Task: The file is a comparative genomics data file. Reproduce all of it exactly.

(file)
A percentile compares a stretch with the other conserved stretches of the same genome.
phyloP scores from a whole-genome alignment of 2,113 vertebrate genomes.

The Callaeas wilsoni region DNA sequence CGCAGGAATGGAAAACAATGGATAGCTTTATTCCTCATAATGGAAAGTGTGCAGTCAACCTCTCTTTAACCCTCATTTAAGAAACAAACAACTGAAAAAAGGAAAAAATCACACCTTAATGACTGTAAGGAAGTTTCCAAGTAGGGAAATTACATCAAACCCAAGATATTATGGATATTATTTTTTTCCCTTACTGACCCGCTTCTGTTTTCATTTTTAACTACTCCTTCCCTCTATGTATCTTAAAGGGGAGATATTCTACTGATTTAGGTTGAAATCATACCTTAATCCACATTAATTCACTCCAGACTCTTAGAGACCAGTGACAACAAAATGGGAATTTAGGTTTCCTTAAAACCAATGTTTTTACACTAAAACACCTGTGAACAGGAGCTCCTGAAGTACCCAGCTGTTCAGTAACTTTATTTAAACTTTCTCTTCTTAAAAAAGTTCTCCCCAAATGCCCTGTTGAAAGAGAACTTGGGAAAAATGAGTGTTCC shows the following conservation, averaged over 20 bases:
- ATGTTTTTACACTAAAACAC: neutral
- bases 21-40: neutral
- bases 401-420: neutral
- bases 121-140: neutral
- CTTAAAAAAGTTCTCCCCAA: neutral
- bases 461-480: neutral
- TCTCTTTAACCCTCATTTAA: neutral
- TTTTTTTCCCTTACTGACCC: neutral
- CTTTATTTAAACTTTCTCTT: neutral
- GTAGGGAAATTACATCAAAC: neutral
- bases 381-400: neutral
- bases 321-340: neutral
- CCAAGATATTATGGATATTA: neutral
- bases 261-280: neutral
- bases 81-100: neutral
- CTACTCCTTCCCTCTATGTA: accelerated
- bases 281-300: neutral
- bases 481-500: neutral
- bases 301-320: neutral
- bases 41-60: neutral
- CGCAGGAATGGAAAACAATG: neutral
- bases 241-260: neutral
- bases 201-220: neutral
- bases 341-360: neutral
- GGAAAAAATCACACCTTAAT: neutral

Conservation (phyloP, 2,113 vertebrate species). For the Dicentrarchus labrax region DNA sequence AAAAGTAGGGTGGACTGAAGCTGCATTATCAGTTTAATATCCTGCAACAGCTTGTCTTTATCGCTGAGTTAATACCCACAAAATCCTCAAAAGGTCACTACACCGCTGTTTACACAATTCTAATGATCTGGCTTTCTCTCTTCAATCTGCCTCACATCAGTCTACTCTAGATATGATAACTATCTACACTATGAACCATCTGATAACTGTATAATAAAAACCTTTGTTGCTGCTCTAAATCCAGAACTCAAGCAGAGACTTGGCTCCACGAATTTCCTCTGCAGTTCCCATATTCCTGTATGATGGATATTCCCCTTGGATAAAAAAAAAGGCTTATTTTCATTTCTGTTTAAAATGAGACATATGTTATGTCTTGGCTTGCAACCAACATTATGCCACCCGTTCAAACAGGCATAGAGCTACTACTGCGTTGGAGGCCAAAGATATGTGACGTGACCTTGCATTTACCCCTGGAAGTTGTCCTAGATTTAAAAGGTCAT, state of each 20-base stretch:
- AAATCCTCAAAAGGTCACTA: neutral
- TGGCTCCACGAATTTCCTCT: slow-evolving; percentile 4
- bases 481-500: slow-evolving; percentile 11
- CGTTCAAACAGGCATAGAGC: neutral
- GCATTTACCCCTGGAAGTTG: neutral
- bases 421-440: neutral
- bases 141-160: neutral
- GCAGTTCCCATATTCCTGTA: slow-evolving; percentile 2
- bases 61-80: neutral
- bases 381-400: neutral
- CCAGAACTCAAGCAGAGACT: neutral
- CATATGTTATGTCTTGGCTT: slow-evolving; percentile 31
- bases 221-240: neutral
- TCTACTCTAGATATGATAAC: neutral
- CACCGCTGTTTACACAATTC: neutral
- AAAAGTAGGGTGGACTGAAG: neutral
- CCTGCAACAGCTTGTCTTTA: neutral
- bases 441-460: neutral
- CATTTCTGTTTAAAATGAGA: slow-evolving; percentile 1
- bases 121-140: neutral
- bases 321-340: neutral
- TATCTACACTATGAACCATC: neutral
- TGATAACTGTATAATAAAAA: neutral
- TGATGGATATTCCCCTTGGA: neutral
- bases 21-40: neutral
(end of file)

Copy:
A percentile compares a stretch with the other conserved stretches of the same genome.
phyloP scores from a whole-genome alignment of 2,113 vertebrate genomes.

The Callaeas wilsoni region DNA sequence CGCAGGAATGGAAAACAATGGATAGCTTTATTCCTCATAATGGAAAGTGTGCAGTCAACCTCTCTTTAACCCTCATTTAAGAAACAAACAACTGAAAAAAGGAAAAAATCACACCTTAATGACTGTAAGGAAGTTTCCAAGTAGGGAAATTACATCAAACCCAAGATATTATGGATATTATTTTTTTCCCTTACTGACCCGCTTCTGTTTTCATTTTTAACTACTCCTTCCCTCTATGTATCTTAAAGGGGAGATATTCTACTGATTTAGGTTGAAATCATACCTTAATCCACATTAATTCACTCCAGACTCTTAGAGACCAGTGACAACAAAATGGGAATTTAGGTTTCCTTAAAACCAATGTTTTTACACTAAAACACCTGTGAACAGGAGCTCCTGAAGTACCCAGCTGTTCAGTAACTTTATTTAAACTTTCTCTTCTTAAAAAAGTTCTCCCCAAATGCCCTGTTGAAAGAGAACTTGGGAAAAATGAGTGTTCC shows the following conservation, averaged over 20 bases:
- ATGTTTTTACACTAAAACAC: neutral
- bases 21-40: neutral
- bases 401-420: neutral
- bases 121-140: neutral
- CTTAAAAAAGTTCTCCCCAA: neutral
- bases 461-480: neutral
- TCTCTTTAACCCTCATTTAA: neutral
- TTTTTTTCCCTTACTGACCC: neutral
- CTTTATTTAAACTTTCTCTT: neutral
- GTAGGGAAATTACATCAAAC: neutral
- bases 381-400: neutral
- bases 321-340: neutral
- CCAAGATATTATGGATATTA: neutral
- bases 261-280: neutral
- bases 81-100: neutral
- CTACTCCTTCCCTCTATGTA: accelerated
- bases 281-300: neutral
- bases 481-500: neutral
- bases 301-320: neutral
- bases 41-60: neutral
- CGCAGGAATGGAAAACAATG: neutral
- bases 241-260: neutral
- bases 201-220: neutral
- bases 341-360: neutral
- GGAAAAAATCACACCTTAAT: neutral

Conservation (phyloP, 2,113 vertebrate species). For the Dicentrarchus labrax region DNA sequence AAAAGTAGGGTGGACTGAAGCTGCATTATCAGTTTAATATCCTGCAACAGCTTGTCTTTATCGCTGAGTTAATACCCACAAAATCCTCAAAAGGTCACTACACCGCTGTTTACACAATTCTAATGATCTGGCTTTCTCTCTTCAATCTGCCTCACATCAGTCTACTCTAGATATGATAACTATCTACACTATGAACCATCTGATAACTGTATAATAAAAACCTTTGTTGCTGCTCTAAATCCAGAACTCAAGCAGAGACTTGGCTCCACGAATTTCCTCTGCAGTTCCCATATTCCTGTATGATGGATATTCCCCTTGGATAAAAAAAAAGGCTTATTTTCATTTCTGTTTAAAATGAGACATATGTTATGTCTTGGCTTGCAACCAACATTATGCCACCCGTTCAAACAGGCATAGAGCTACTACTGCGTTGGAGGCCAAAGATATGTGACGTGACCTTGCATTTACCCCTGGAAGTTGTCCTAGATTTAAAAGGTCAT, state of each 20-base stretch:
- AAATCCTCAAAAGGTCACTA: neutral
- TGGCTCCACGAATTTCCTCT: slow-evolving; percentile 4
- bases 481-500: slow-evolving; percentile 11
- CGTTCAAACAGGCATAGAGC: neutral
- GCATTTACCCCTGGAAGTTG: neutral
- bases 421-440: neutral
- bases 141-160: neutral
- GCAGTTCCCATATTCCTGTA: slow-evolving; percentile 2
- bases 61-80: neutral
- bases 381-400: neutral
- CCAGAACTCAAGCAGAGACT: neutral
- CATATGTTATGTCTTGGCTT: slow-evolving; percentile 31
- bases 221-240: neutral
- TCTACTCTAGATATGATAAC: neutral
- CACCGCTGTTTACACAATTC: neutral
- AAAAGTAGGGTGGACTGAAG: neutral
- CCTGCAACAGCTTGTCTTTA: neutral
- bases 441-460: neutral
- CATTTCTGTTTAAAATGAGA: slow-evolving; percentile 1
- bases 121-140: neutral
- bases 321-340: neutral
- TATCTACACTATGAACCATC: neutral
- TGATAACTGTATAATAAAAA: neutral
- TGATGGATATTCCCCTTGGA: neutral
- bases 21-40: neutral